A new partnership with Norway and Germany is an opportunity for Peru to put in place a comprehensive, public deforestation monitoring system by the time the country hosts the UNFCCC climate meeting in December, a top forestry expert says.
On Tuesday, during the UN Climate Summit in New York, Peruvian President Ollanta Humala announced a Declaration of Intent that he said would reduce the country’s carbon emissions from deforestation and make the forest and agriculture sectors carbon-neutral by 2021.
In return, Norway has pledged to pay up to US$300 million for verified emission reductions over the next six years, with Germany continuing its current financial support and possibly adding more money depending on Peru’s results.
Daniel Nepstad, Executive Director of the Earth Innovation Institute, said on the sidelines of the Colloquium on Forests and Climate in New York this week that the agreement comes at exactly the right time.
He praised Norway’s commitments.
“I think the partnerships they’ve created have really brought a lot of synergy into climate finance for forests,” he said.
Nepstad added that the deal is a chance to quickly implement a key set of tools for reducing deforestation—forest monitoring, reporting and verification (MRV)—which, according to the Declaration of Intent, is meant to happen this year.
“It would be wonderful if Peru could pick its monitoring system and establish a reference level by the COP in Lima,” he said, referring to the 20th UNFCCC Conference of the Parties that will be held in Peru in December.
This would require setting up systems to measure the current distribution of forests in Peru, using satellite remote sensing or other data to create what are called “reference levels,” and then measuring forest cover change every year to record and publicize rates of deforestation.
It is not only economics—it is also the value of the culture, markets, and land tenure
This is something Brazil has been doing for a decade now, Nepstad said, and it has been a key part of that country’s success in dramatically reducing deforestation rates.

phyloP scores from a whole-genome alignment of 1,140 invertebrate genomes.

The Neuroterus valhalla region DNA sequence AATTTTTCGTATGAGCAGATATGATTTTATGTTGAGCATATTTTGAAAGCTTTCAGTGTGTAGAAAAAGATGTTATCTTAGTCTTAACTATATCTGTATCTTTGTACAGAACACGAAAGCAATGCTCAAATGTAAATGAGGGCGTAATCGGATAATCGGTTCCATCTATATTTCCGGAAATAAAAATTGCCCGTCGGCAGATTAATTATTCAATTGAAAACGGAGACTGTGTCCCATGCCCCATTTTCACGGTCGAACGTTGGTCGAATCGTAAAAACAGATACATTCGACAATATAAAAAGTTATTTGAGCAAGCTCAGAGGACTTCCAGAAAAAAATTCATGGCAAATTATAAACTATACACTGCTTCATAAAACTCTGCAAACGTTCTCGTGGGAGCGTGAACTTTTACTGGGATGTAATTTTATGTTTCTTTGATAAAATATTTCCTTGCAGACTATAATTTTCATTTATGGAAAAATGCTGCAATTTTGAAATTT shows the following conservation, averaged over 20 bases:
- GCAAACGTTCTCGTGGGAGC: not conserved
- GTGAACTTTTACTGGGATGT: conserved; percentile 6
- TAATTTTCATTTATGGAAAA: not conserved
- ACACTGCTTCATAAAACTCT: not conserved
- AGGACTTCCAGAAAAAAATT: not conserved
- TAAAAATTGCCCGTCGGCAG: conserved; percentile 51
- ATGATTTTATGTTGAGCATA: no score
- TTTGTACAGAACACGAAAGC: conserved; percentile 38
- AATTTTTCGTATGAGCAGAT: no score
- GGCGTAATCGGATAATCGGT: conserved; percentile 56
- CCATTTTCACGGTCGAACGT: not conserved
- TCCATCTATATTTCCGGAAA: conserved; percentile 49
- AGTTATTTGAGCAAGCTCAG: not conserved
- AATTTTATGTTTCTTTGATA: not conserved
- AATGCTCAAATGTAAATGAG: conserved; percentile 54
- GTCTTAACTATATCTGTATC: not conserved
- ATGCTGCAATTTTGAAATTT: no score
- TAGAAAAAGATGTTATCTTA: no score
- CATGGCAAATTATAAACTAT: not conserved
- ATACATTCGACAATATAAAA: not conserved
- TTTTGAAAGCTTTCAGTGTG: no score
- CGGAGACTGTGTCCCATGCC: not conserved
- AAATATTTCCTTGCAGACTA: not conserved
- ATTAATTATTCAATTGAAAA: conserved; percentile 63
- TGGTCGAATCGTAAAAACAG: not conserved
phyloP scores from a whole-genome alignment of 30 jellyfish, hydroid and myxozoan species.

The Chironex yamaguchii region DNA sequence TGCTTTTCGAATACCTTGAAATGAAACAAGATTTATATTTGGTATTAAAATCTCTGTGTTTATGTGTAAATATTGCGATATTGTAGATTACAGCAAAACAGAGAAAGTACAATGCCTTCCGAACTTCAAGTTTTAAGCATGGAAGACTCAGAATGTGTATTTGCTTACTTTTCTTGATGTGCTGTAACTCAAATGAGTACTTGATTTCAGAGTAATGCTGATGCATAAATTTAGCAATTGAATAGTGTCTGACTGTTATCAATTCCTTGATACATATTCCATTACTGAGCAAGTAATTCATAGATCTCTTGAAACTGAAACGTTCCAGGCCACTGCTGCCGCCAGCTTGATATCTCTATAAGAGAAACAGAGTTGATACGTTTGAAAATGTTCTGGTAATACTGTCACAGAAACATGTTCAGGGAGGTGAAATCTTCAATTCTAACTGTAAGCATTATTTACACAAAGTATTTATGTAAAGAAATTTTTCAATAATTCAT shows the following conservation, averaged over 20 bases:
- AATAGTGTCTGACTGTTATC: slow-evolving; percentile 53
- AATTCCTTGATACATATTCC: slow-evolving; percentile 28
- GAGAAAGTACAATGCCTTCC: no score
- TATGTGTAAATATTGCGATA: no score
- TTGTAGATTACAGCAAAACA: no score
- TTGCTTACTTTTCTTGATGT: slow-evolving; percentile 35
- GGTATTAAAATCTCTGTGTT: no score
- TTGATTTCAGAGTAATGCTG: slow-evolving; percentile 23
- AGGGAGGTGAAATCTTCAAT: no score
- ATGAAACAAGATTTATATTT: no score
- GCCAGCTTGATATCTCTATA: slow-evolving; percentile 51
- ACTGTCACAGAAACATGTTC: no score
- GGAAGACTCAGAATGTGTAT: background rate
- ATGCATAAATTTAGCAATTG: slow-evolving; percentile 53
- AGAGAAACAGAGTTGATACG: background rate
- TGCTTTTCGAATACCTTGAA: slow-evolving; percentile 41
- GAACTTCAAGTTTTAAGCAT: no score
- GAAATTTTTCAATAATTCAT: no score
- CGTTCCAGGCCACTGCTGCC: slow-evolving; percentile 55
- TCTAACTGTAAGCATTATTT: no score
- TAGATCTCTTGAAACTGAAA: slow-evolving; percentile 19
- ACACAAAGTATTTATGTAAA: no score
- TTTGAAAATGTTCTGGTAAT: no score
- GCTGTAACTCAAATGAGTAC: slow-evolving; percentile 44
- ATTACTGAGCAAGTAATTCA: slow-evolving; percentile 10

“Every year, usually around the time of the COP meeting, the new numbers [on Brazilian annual forest cover change in the Amazon] come out, and it’s public—everyone’s watching the headlines, to see if it went up this year, or it went down. It’s become part of the public discourse,” he said.
BRINGING VALUE TO THE FOREST
Peru’s Environment Minister Manuel Pulgar-Vidal told Forests News that the deal would bring value to the country’s forests.
“It’s very good news for Peru,” he said.
In addition to implementing MRV, the Declaration of Intent also pledges to grant land title of at least 5 million additional hectares for indigenous tribes in the Amazon; aims to reduce deforestation by 50 percent by 2017; and seeks to make the forest and agriculture sectors carbon-neutral by 2021.
“Peru is taking on some responsibilities, mostly regarding land titling, land-use change rules, monitoring of the situation of the forest, and developing reference levels,” the minister said.
“We are still discussing with the government of Germany how much money they are willing to put into this, but it is very good news because we are going to have more information based on science for what is the situation with the forest, and we are going to give to the forest at lot of value.
“For Peru, what is important is to bring value to the forest. It is not only economics—it is also the value of the culture, markets, and land tenure. So with this fund we are going to bring value to the forest.”
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